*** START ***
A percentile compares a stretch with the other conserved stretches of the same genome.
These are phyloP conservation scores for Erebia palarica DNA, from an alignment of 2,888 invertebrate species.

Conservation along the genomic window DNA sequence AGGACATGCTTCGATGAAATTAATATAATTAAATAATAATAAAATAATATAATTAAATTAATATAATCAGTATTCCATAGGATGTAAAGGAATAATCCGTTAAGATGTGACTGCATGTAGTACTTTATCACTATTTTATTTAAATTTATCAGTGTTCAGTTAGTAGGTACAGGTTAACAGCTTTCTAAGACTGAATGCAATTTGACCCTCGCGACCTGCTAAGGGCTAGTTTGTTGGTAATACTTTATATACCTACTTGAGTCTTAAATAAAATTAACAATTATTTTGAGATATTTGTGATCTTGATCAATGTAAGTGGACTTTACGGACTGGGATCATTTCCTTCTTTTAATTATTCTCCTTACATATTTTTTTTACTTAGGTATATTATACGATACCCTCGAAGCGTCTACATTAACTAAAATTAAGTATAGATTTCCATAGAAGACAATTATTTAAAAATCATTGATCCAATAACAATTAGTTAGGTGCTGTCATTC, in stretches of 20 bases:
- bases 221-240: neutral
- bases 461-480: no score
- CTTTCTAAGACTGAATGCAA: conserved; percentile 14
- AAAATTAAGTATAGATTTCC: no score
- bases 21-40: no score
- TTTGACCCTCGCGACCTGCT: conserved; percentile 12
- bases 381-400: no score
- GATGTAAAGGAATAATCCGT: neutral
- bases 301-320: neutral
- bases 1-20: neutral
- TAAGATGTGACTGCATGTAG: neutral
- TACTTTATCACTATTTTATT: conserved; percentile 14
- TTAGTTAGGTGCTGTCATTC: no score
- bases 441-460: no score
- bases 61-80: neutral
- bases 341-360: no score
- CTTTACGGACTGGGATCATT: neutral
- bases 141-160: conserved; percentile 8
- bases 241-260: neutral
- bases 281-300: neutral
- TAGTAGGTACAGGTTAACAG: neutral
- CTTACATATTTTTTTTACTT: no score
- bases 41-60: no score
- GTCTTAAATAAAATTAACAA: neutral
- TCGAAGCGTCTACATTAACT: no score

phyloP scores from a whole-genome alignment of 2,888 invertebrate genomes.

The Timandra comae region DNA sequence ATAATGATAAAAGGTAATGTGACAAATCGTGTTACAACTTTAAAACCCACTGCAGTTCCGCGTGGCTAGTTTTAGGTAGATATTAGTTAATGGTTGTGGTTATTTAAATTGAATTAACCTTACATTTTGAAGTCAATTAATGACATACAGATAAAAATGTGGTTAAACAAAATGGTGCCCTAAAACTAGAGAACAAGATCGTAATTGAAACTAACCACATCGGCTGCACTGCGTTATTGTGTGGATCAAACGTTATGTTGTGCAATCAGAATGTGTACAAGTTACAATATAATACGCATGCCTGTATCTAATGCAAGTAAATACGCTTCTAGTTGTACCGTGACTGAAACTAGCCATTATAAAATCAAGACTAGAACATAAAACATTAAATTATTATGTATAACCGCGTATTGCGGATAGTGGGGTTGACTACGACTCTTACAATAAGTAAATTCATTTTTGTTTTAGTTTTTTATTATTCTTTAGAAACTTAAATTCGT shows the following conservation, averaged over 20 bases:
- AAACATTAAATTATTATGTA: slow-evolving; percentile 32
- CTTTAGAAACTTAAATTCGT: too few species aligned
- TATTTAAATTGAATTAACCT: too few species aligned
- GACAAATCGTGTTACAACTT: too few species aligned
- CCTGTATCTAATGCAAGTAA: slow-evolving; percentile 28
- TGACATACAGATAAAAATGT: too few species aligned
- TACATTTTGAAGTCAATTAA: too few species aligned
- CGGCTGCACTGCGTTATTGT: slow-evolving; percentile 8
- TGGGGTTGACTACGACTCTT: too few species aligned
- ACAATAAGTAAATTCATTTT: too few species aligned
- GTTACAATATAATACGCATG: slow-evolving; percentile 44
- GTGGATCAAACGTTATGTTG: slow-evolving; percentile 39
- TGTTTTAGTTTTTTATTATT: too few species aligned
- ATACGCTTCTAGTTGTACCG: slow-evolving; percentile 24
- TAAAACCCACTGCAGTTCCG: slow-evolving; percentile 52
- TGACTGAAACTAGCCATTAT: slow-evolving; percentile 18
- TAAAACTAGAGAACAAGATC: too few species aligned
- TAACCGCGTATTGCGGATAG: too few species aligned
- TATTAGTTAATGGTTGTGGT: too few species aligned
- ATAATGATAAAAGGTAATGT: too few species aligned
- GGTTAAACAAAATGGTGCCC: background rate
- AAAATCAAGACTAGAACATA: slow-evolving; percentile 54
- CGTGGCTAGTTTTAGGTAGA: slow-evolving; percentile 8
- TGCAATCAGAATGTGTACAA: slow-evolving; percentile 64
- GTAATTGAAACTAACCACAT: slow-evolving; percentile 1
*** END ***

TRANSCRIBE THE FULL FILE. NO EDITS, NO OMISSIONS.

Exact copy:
A percentile compares a stretch with the other conserved stretches of the same genome.
These are phyloP conservation scores for Erebia palarica DNA, from an alignment of 2,888 invertebrate species.

Conservation along the genomic window DNA sequence AGGACATGCTTCGATGAAATTAATATAATTAAATAATAATAAAATAATATAATTAAATTAATATAATCAGTATTCCATAGGATGTAAAGGAATAATCCGTTAAGATGTGACTGCATGTAGTACTTTATCACTATTTTATTTAAATTTATCAGTGTTCAGTTAGTAGGTACAGGTTAACAGCTTTCTAAGACTGAATGCAATTTGACCCTCGCGACCTGCTAAGGGCTAGTTTGTTGGTAATACTTTATATACCTACTTGAGTCTTAAATAAAATTAACAATTATTTTGAGATATTTGTGATCTTGATCAATGTAAGTGGACTTTACGGACTGGGATCATTTCCTTCTTTTAATTATTCTCCTTACATATTTTTTTTACTTAGGTATATTATACGATACCCTCGAAGCGTCTACATTAACTAAAATTAAGTATAGATTTCCATAGAAGACAATTATTTAAAAATCATTGATCCAATAACAATTAGTTAGGTGCTGTCATTC, in stretches of 20 bases:
- bases 221-240: neutral
- bases 461-480: no score
- CTTTCTAAGACTGAATGCAA: conserved; percentile 14
- AAAATTAAGTATAGATTTCC: no score
- bases 21-40: no score
- TTTGACCCTCGCGACCTGCT: conserved; percentile 12
- bases 381-400: no score
- GATGTAAAGGAATAATCCGT: neutral
- bases 301-320: neutral
- bases 1-20: neutral
- TAAGATGTGACTGCATGTAG: neutral
- TACTTTATCACTATTTTATT: conserved; percentile 14
- TTAGTTAGGTGCTGTCATTC: no score
- bases 441-460: no score
- bases 61-80: neutral
- bases 341-360: no score
- CTTTACGGACTGGGATCATT: neutral
- bases 141-160: conserved; percentile 8
- bases 241-260: neutral
- bases 281-300: neutral
- TAGTAGGTACAGGTTAACAG: neutral
- CTTACATATTTTTTTTACTT: no score
- bases 41-60: no score
- GTCTTAAATAAAATTAACAA: neutral
- TCGAAGCGTCTACATTAACT: no score

phyloP scores from a whole-genome alignment of 2,888 invertebrate genomes.

The Timandra comae region DNA sequence ATAATGATAAAAGGTAATGTGACAAATCGTGTTACAACTTTAAAACCCACTGCAGTTCCGCGTGGCTAGTTTTAGGTAGATATTAGTTAATGGTTGTGGTTATTTAAATTGAATTAACCTTACATTTTGAAGTCAATTAATGACATACAGATAAAAATGTGGTTAAACAAAATGGTGCCCTAAAACTAGAGAACAAGATCGTAATTGAAACTAACCACATCGGCTGCACTGCGTTATTGTGTGGATCAAACGTTATGTTGTGCAATCAGAATGTGTACAAGTTACAATATAATACGCATGCCTGTATCTAATGCAAGTAAATACGCTTCTAGTTGTACCGTGACTGAAACTAGCCATTATAAAATCAAGACTAGAACATAAAACATTAAATTATTATGTATAACCGCGTATTGCGGATAGTGGGGTTGACTACGACTCTTACAATAAGTAAATTCATTTTTGTTTTAGTTTTTTATTATTCTTTAGAAACTTAAATTCGT shows the following conservation, averaged over 20 bases:
- AAACATTAAATTATTATGTA: slow-evolving; percentile 32
- CTTTAGAAACTTAAATTCGT: too few species aligned
- TATTTAAATTGAATTAACCT: too few species aligned
- GACAAATCGTGTTACAACTT: too few species aligned
- CCTGTATCTAATGCAAGTAA: slow-evolving; percentile 28
- TGACATACAGATAAAAATGT: too few species aligned
- TACATTTTGAAGTCAATTAA: too few species aligned
- CGGCTGCACTGCGTTATTGT: slow-evolving; percentile 8
- TGGGGTTGACTACGACTCTT: too few species aligned
- ACAATAAGTAAATTCATTTT: too few species aligned
- GTTACAATATAATACGCATG: slow-evolving; percentile 44
- GTGGATCAAACGTTATGTTG: slow-evolving; percentile 39
- TGTTTTAGTTTTTTATTATT: too few species aligned
- ATACGCTTCTAGTTGTACCG: slow-evolving; percentile 24
- TAAAACCCACTGCAGTTCCG: slow-evolving; percentile 52
- TGACTGAAACTAGCCATTAT: slow-evolving; percentile 18
- TAAAACTAGAGAACAAGATC: too few species aligned
- TAACCGCGTATTGCGGATAG: too few species aligned
- TATTAGTTAATGGTTGTGGT: too few species aligned
- ATAATGATAAAAGGTAATGT: too few species aligned
- GGTTAAACAAAATGGTGCCC: background rate
- AAAATCAAGACTAGAACATA: slow-evolving; percentile 54
- CGTGGCTAGTTTTAGGTAGA: slow-evolving; percentile 8
- TGCAATCAGAATGTGTACAA: slow-evolving; percentile 64
- GTAATTGAAACTAACCACAT: slow-evolving; percentile 1